The Desmond Elliott Prize is awarded for new fiction, with the judges searching for a "novel which has a compelling narrative, arresting characters and which is both vividly written and confidently realised.".
This year's shortlist has definitely found novels with those qualities. On July 1 the £10,000 prize will be awarded to either Carys Bray for A Song for Issy Bradley, Claire Fuller for Our Endless Numbered Days or Emma Healey for Elizabeth is Missing.
All three books are absolutely brilliant, and I don't envy the judges picking a winner. If you haven't read them, here are my thoughts on each book (with a link to my full review in the title).
A Song for Issy Bradley by Carys Bray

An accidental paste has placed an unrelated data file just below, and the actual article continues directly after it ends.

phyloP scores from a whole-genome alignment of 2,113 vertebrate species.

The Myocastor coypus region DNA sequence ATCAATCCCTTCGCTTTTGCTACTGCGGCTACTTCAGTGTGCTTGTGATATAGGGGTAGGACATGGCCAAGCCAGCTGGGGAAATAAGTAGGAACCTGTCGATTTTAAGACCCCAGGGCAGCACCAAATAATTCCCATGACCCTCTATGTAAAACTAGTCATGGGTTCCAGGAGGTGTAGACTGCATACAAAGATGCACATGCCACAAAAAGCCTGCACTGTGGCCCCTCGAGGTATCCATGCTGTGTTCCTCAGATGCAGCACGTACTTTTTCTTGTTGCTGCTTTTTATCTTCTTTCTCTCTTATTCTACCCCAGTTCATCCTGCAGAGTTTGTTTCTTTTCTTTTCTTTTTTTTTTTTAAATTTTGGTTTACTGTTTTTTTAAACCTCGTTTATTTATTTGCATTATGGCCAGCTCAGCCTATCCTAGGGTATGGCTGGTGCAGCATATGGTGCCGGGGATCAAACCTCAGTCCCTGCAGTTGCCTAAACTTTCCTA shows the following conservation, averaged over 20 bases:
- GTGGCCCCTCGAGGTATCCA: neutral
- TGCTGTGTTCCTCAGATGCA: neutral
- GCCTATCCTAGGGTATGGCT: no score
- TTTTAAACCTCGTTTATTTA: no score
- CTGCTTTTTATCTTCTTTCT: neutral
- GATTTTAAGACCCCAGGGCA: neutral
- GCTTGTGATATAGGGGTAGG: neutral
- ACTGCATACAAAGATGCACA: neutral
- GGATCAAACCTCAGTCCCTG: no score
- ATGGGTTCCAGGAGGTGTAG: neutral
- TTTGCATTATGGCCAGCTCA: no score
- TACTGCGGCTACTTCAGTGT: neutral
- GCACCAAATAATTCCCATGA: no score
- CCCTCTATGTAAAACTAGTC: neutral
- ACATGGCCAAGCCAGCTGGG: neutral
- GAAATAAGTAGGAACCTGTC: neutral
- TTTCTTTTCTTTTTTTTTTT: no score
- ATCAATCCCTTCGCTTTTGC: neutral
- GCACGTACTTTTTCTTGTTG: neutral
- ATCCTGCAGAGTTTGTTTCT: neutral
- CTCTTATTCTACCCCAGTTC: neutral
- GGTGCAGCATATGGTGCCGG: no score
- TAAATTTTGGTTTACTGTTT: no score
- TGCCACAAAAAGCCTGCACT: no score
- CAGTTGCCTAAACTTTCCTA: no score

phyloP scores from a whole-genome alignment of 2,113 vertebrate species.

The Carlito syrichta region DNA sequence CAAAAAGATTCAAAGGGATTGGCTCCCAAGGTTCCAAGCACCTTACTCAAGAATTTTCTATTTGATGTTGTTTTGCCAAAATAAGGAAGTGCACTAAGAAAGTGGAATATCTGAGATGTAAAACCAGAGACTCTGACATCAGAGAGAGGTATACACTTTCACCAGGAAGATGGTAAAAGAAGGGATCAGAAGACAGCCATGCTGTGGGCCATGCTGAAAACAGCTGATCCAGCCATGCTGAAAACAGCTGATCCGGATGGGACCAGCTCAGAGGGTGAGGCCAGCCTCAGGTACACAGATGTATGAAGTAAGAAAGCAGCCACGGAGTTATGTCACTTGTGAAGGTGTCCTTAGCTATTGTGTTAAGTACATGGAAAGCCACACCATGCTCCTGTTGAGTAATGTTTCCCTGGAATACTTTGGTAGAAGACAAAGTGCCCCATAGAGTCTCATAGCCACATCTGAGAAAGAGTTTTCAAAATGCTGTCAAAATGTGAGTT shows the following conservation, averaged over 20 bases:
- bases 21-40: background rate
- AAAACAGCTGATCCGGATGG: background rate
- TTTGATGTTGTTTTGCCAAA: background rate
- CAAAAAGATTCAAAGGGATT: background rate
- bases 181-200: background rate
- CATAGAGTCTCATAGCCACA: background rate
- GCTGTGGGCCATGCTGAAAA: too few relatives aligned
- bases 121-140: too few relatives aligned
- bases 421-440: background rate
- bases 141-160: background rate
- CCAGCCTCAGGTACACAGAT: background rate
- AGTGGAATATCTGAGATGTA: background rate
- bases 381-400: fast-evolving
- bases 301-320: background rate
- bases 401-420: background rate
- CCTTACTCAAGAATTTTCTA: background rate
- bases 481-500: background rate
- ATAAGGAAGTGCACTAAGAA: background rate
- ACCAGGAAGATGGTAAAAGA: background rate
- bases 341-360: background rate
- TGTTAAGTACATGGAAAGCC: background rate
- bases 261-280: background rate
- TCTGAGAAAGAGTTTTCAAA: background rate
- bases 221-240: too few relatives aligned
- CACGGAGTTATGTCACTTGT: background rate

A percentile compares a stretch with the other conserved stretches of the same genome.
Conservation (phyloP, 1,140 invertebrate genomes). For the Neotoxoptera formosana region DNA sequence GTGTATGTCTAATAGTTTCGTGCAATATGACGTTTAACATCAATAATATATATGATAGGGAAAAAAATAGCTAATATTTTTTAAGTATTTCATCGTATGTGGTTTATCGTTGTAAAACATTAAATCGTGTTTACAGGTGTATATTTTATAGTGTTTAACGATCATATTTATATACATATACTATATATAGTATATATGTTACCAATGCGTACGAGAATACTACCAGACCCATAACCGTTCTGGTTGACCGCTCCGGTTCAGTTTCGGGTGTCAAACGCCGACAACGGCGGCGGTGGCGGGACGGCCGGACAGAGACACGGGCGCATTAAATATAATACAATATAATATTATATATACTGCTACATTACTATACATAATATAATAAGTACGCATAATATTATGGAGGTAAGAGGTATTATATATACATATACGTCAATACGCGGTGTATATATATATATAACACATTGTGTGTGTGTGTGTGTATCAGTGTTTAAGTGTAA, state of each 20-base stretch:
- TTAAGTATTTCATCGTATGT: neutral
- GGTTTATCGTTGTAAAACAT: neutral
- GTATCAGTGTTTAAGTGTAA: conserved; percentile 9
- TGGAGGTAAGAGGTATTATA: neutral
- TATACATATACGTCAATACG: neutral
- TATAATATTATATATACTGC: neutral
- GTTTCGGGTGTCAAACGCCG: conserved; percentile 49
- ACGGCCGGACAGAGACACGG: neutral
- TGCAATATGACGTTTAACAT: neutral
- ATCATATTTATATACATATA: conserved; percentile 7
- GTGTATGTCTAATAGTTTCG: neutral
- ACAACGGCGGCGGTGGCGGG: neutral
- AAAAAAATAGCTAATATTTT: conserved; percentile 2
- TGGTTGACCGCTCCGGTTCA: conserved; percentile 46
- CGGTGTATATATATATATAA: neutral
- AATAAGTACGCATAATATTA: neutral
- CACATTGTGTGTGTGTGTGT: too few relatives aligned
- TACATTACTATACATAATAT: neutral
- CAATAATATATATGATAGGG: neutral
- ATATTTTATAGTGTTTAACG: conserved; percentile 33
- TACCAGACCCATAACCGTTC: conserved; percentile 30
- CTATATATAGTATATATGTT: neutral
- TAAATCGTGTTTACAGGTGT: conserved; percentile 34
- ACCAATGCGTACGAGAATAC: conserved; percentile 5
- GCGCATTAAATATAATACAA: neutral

Synopsis: A Mormon family has to deal with their grief after the loss of a child.
Bray has created a story about faith in family, about the bonds of love that bind people together, even after someone has died, about the ways in which humans are tested and the ways in which they survive. It's a story about grief that moved me to tears for a family that I loved and mourned with.
Our Endless Numbered Days by Claire Fuller
Synopsis: A young girl is taken to live in the forest by her survivalist father, and told that the rest of the world has ended.
Our Endless Numbered Days is so, so dark, but it was only as I approached the end that I realised just how dark the book is...the writing style almost reminds me of original fairytales, where princesses didn't live happily ever after.
Elizabeth is Missing by Emma Healey
Synopsis: As Maud, 82, gets increasingly worried about her friend, Elizabeth, who is missing, past and present collide.
It's stunningly written, and will give you palpitations, and it's worth every penny (and I believe there were a lot of them) that Viking stumped up for it.